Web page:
The prefix Bela- translates into "White" so these people were sometimes called White Russians (though not to be confused with the political group of White Russians that opposed the Bolsheviks during the Russian Civil War). This name was in use in the West for some time in history, together with White Ruthenes, White Ruthenians and similar forms. Using the term "White Russians" is misleading as it incorrectly suggests being a subgroup of Russians and some Belarusians take offense for it being applied. Belarusians trace their name back to the people of Rus and not to Russians, who are also descendants of the people of Rus. The banner of White Ruthenia White Russia is a name that was historically applied to different regions in Eastern Europe, most often to the region that roughly corresponds to the present-day Belarus. ... White army may refer to: The military arm of the White movement, a loose coalition of anti-Bolshevik forces in the Russian Civil War The Saudi Arabian National Guard The National Guard of Kuwait This is a disambiguation page — a navigational aid which lists other pages that might otherwise share... This article is about the Bolshevik faction in the RSDLP 1903-1912. ... Combatants Local Soviet powers led by Russian SFSR and Red Army Chinese mercenaries White Movement Central Powers (1917-1918): Austria-Hungary Ottoman Empire German Empire Allied Intervention: (1918-1922) Japan Czechoslovakia Greece  United States  Canada Serbia Romania UK  France Foreign volunteers: Polish Italian Local nationalist movements, national states, and decentralist... A compass rose with west highlighted This article refers to the cardinal direction; for other uses see West (disambiguation). ... Ruthenia is a name applied to parts of Eastern Europe which were populated by Eastern Slavic peoples, as well as to various states that existed in this territory in the past. ...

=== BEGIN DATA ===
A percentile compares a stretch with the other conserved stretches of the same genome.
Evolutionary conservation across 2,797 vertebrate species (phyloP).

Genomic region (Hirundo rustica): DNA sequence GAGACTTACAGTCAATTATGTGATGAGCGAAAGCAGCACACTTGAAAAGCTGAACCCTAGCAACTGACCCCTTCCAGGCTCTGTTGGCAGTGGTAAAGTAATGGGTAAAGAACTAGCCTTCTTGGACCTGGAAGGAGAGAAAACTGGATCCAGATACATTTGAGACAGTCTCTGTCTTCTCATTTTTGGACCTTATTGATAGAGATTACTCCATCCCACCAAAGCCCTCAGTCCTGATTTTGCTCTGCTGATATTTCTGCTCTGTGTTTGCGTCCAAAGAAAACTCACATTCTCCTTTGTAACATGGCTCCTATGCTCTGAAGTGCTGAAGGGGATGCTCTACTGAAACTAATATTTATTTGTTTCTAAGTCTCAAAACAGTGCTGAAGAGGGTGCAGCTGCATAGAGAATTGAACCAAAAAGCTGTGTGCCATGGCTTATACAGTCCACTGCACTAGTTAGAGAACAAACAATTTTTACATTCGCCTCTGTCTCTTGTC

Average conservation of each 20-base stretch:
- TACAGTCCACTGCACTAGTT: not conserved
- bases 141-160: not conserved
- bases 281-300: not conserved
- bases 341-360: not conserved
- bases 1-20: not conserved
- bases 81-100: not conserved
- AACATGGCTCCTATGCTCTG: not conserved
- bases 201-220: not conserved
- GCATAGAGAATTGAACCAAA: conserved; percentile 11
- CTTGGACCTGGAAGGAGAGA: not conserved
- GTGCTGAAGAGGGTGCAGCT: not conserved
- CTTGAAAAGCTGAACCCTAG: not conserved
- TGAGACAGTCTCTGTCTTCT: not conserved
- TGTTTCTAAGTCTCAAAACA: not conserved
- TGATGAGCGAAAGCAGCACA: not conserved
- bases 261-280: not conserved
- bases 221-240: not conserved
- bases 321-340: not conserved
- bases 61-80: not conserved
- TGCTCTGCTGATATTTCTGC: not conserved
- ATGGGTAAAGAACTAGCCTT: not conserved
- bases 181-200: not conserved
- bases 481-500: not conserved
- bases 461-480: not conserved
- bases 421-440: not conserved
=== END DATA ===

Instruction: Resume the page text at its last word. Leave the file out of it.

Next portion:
Commonwealth of Polish Kingdom and Grand Duchy of Lithuania in the 17th century      Kingdom of Poland      Duchy of Prussia, Polish fief      Grand Duchy of Lithuania      Duchy of Courland, a joint fief      Livonia
Commonwealth of Polish Kingdom and Grand Duchy of Lithuania in the 17th century      Kingdom of Poland      Duchy of Prussia, Polish fief      Grand Duchy of Lithuania      Duchy of Courland, a joint fief      Livonia